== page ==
Rare Breeds by Erik Hofstatter is a quick read and pacing rolls along, picking up speed until hectic. Set in the dreary household of a working class family: a mother, a stepfather and the daughter. For the purpose of the story, the daughter is almost like a pocket watch, taken out now and then to gage the elements. Of the three main characters to this this tale, she’s the least rounded –moody, unsure of herself, easily grossed out.
The other two aren’t as vague.
Mother works long hours, pumps iron and drinks beer, on it's own, this series of attributes offers a quirky feel. Step-Papa is a whole ‘nother story altogether. Stepfather has a lot more moving parts amid the cogs and pulleys. There’s a twist to this plot that resembles a certain Thomas Tryon classic about brothers. From miles away, as if peering through a telescope atop a bird’s nest on a clear, calm water day, the twist comes at you and eventually meets the predictable expectations before jerking sideways, off onto a strange, and welcome, direction.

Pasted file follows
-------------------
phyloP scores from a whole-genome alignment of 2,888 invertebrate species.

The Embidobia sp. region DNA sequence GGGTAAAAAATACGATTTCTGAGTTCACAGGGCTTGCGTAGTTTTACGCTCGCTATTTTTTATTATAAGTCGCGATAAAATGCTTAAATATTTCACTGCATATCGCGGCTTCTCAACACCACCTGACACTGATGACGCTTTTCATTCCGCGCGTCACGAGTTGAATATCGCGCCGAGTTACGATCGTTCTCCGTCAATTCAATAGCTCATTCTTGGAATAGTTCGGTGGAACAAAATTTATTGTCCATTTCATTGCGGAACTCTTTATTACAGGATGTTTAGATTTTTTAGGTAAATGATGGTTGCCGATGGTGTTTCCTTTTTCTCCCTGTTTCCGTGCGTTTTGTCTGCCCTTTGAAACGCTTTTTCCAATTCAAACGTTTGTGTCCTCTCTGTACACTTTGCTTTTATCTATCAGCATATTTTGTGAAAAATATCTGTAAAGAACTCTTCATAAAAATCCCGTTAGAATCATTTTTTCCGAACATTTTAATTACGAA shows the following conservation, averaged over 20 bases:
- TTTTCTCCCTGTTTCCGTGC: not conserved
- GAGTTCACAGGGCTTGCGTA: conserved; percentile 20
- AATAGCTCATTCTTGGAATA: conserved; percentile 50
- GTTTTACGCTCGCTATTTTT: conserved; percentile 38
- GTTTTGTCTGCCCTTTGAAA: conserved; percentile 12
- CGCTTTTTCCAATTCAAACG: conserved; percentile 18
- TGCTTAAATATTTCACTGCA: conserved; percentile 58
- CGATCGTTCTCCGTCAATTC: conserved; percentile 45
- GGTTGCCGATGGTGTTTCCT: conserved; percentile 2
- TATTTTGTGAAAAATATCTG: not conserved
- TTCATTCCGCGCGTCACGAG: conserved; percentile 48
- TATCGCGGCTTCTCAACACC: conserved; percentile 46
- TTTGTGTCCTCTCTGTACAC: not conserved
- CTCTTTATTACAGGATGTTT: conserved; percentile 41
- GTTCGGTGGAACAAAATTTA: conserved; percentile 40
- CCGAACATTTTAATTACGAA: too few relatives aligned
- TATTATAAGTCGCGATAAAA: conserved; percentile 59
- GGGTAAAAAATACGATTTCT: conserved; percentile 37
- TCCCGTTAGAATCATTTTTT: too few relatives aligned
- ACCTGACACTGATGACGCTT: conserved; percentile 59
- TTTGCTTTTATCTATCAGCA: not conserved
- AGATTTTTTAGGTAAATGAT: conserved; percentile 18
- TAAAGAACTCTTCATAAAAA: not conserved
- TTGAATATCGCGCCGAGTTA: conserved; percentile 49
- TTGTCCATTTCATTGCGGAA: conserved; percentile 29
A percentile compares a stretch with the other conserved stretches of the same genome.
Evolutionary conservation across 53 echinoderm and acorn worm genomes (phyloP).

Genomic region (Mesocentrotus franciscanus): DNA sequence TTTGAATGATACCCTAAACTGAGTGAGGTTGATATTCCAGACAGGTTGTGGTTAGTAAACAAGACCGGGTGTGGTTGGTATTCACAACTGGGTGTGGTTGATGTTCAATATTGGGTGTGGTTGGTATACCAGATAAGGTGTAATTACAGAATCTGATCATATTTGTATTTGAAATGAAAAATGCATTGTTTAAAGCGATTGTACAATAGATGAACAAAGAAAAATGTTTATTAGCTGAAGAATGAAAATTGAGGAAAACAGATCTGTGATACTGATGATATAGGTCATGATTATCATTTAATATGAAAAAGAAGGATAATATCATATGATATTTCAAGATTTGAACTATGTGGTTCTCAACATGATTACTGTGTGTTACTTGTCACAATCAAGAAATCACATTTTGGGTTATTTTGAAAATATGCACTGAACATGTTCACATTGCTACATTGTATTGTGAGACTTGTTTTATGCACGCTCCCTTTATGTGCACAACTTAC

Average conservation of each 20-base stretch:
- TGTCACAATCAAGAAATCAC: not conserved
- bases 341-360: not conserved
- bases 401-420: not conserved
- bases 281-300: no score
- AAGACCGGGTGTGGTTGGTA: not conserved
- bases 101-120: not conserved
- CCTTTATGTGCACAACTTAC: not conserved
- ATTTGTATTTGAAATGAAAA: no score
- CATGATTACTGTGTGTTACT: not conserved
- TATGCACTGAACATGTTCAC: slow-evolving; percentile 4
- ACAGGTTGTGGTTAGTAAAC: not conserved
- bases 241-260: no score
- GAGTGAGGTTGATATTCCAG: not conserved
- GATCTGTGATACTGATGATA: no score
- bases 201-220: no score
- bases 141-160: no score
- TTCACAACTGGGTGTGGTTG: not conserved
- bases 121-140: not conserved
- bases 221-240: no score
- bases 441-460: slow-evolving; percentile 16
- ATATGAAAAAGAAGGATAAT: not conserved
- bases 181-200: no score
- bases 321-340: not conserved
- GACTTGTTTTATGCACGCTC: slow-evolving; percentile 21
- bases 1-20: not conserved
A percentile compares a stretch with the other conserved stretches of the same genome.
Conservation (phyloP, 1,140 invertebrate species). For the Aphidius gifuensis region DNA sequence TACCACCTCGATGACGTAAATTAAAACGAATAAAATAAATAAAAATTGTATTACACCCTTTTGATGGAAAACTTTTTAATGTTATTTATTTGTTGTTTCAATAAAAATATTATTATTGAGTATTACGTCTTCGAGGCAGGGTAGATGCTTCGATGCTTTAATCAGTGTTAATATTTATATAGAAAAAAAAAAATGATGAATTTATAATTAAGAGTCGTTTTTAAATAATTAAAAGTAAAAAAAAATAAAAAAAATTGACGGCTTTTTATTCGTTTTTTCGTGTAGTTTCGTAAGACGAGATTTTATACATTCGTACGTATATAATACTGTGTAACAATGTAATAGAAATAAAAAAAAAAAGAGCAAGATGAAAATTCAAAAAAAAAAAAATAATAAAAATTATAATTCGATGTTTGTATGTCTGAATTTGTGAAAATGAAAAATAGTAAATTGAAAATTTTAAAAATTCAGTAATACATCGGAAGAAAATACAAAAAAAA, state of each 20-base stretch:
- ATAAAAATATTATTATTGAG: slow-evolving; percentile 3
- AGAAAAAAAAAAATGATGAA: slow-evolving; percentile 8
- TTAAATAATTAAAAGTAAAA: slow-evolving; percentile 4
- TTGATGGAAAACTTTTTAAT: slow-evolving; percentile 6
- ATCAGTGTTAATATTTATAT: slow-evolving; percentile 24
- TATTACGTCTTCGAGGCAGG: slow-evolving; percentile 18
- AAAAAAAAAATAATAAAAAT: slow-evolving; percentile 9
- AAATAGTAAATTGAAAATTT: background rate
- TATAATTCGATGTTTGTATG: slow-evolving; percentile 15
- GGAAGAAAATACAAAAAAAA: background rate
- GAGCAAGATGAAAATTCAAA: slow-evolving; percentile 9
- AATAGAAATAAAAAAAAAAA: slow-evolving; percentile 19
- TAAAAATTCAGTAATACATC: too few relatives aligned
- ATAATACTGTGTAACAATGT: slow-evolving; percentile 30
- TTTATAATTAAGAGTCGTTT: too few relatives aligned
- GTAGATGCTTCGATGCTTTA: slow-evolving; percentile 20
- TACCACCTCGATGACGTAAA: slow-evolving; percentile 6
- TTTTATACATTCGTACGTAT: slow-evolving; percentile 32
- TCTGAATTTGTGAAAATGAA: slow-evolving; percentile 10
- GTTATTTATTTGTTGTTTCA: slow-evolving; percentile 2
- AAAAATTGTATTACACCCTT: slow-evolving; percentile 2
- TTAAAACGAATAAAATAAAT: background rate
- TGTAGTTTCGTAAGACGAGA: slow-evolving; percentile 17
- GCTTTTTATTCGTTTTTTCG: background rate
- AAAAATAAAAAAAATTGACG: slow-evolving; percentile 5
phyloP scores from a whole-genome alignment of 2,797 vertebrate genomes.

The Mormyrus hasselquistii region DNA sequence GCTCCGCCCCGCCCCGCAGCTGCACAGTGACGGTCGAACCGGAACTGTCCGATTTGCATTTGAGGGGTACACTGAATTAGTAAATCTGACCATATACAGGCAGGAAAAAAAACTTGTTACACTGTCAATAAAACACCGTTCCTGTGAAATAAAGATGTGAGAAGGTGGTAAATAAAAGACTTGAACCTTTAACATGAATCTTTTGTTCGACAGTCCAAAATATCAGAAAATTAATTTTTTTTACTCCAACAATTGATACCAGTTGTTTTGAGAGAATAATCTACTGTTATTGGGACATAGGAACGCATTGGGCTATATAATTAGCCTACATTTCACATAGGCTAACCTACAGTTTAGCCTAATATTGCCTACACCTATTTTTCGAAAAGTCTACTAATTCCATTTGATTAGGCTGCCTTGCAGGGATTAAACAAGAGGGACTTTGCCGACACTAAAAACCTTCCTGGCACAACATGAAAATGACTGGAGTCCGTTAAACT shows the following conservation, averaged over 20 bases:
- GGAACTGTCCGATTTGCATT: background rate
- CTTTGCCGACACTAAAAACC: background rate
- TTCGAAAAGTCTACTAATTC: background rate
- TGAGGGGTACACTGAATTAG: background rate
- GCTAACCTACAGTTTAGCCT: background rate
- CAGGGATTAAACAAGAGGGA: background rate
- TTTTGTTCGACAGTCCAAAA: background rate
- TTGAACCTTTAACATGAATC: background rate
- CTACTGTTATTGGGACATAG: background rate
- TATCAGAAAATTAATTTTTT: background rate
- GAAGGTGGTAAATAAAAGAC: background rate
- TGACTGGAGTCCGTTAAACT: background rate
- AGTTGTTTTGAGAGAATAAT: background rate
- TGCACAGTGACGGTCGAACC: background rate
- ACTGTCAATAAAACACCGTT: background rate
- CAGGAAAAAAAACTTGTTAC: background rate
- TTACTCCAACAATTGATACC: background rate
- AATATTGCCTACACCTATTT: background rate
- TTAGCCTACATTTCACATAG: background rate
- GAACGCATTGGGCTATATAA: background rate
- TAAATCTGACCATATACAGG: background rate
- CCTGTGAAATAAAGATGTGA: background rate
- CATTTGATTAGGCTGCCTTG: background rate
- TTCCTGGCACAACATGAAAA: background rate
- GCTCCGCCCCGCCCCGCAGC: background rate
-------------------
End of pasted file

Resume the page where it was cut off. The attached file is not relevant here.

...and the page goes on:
There’s suspense here, once the second half gets going, it really shakes and there’s no putting it down. At times humor pokes its head into the story, but really steps out at the dreary, morbid finale.
Rare Breeds is an utterly dark, utterly odd horror thriller you can dive and climb out of in under two hours (even moderately paced readers like myself). There are some points that seemed to have misfired or gone off beyond reason, and yet, this novella is entertaining and the peculiarity of the cast and the setting makes for an enjoyable backdrop.